The fiscal cliff just got steeper
Obama's re-election portends a big fight over the national debt and lots of volatility in financial markets.
There's less uncertainty on the political landscape. But there's now more to worry about.
For a short while, Wall Street seemed to be fantasizing about a strong Republican showing in the 2012 elections, which would have brought single-party control to a notoriously fractious and dysfunctional government in Washington, D.C. That's one explanation for why the stock market had a banner day as voters were heading to the polls, rising by nearly 1 percent on a day when there was little tangible news to justify the gain.
But after a seemingly endless campaign and $6 billion worth of political spending, Americans voted to reelect President Obama, keep Congress more or less the way it's been, and continue the divided government that's been in place for the last two years. Many analysts considered that a worst-cast scenario in terms of resolving the "fiscal cliff," the huge set of tax hikes and spending cuts set to go into effect in 2013 if Washington doesn't come up with a better plan.
Since averting the cliff would require some kind of compromise between Democrats who control the White House and Senate, and Republicans who control the House of Representatives, a continuation of the status quo suggests that the same spiteful partisan squabbling that already dominates Washington will suffuse negotiations over cutting the deficit and starting to pay down the $16 trillion national debt.
"A status quo outcome will be viewed as a disappointment, and markets may sell off somewhat in the short run," wrote David Joy, chief market strategist for Ameriprise Financial, in a brief analysis of the election's consequences. "It will be viewed as an outcome which offers the prospect for continued partisan bickering on a budget deal, and which increases the likelihood of brinksmanship on the fiscal cliff."
Many analysts assumed that a Republican sweep, including control of both houses of Congress, would have raised the likelihood of a deal to rescind most or all of the tax increases scheduled to go into effect in 2013—which amount to about $545 billion. But Obama wants to raise taxes on the wealthy, which Republicans have said they won't tolerate.
That portends a nasty standoff similar to the meltdown that occurred when the U.S. borrowing limit needed to be raised in the summer of 2011, and bitter partisan wrangling went till the very last second. The borrowing limit did get raised, but the needless 11th-hour drama—plus the collapse of a broader deal to corral the mushrooming national debt—led to the first-ever downgrade in the U.S. credit rating. Over the next month, the stock market fell by seven percent.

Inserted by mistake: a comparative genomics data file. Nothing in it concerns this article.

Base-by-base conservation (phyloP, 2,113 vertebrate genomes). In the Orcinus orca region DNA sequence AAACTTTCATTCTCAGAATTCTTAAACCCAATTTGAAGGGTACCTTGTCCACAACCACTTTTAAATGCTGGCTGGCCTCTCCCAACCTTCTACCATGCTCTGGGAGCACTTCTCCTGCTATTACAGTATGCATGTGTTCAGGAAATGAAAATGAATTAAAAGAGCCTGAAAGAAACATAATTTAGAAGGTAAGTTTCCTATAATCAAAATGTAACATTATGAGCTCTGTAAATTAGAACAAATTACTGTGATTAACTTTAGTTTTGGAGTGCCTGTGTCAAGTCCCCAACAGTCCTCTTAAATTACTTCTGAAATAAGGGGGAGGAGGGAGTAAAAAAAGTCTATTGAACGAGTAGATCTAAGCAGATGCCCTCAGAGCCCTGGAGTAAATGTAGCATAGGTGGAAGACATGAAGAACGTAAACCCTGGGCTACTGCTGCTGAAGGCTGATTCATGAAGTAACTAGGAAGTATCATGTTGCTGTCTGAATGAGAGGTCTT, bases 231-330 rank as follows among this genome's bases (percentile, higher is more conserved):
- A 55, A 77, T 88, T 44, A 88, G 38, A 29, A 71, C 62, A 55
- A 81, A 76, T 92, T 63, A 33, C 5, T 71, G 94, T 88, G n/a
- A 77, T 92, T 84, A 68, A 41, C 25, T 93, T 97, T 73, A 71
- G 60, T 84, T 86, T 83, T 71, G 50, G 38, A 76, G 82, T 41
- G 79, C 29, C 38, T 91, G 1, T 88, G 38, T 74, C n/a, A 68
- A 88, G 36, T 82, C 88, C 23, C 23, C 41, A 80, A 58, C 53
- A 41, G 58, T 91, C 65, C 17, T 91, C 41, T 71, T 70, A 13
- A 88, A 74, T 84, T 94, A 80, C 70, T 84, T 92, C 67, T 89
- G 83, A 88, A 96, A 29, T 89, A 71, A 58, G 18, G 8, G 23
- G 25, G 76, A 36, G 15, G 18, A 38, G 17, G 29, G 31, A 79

So it's little wonder that Wall Street expects more of the same when an even bigger set of deadlines hits at the end of the year. "In a scenario in which the political makeup inside the beltway is largely unchanged from last summer, we expect an intense battle," investment bank UBS advised clients in a research note ahead of the election.
There are still plenty of ways that a divided Washington could steer clear of the cliff and spare the economy another unneeded shock. President Obama, who hasn't staked out a strong stance on deficit reduction, could grant House Republicans a few of their priorities—which mostly involve spending cuts—in order to reach a compromise. Chastened Republicans might show a stronger inclination to solve problems rather than scoring political points. Business leaders, who have been heavily lobbying for a solution, might finally bang some sense into the politicians.
But none of that will happen for a while, if it happens at all. In the meantime, brace for a few weeks that may be the bumpiest of the year so far. The election is over, but the fighting probably isn't.
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GlennB et al write about "doing the people's will" as though everyone had the same interests. Well, they don't, and that's why we (mercifully) have gridlock. Yesterday's election changed just about nothing.
There still is a large faction that doesn't want taxes raised - it thinks the government will just spend more money badly, and trash the economy simultaneously.
There's still a class-envy faction that thinks that making the rich poorer without raising serious money will make everyone feel better.
How about a compromise? This one will never happen, but it would shut up all sides for a few minutes. Restore the Clinton tax rates - all of them, AND reduce spending programs to the percentage of GDP that they were in the beloved Clinton years. If you want to change priorities, fine, but the total can't exceed 21% of GDP.
Any takers? Not likely, right? That's because there is no "will of the people" concensus.
YEA, WE CAN NOW KISS WHAT THIS COUNTRY WAS GOODBY AND IT'S ABOUT TIME. MAYBE NOW WE CAN SOLVE SOME OF OUR REAL PROBLEMS.
FOREIGN MANUFACTURING IMPORTS
BIRTH CONTROL (REALLY)
BOUT TIME THE VOTERS OF THIS COUNTRY USED SOME COMMON SENSE AND DUMPED THE TEA BAG CRAZIES AND BIRTHERS.
ONWARD AND UPWARD!
Allow me to sum up so many of the hyperbolic posts here today....
Wall Street was going down no matter what happenned. They were set in manipulation mode and were set to take away all gains for the year no matter what news good or bad happenned. Plain and simple!!! It has been a con game of there's for decades. Noting happenned in 24 hours that they didnt know before today!!
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Breaking up big banks is an untested solution to the too big to fail problem that attempts to isolate and dismantle large, troubled institutions while protecting the rest of the economy.
VIDEO ON MSN MONEY
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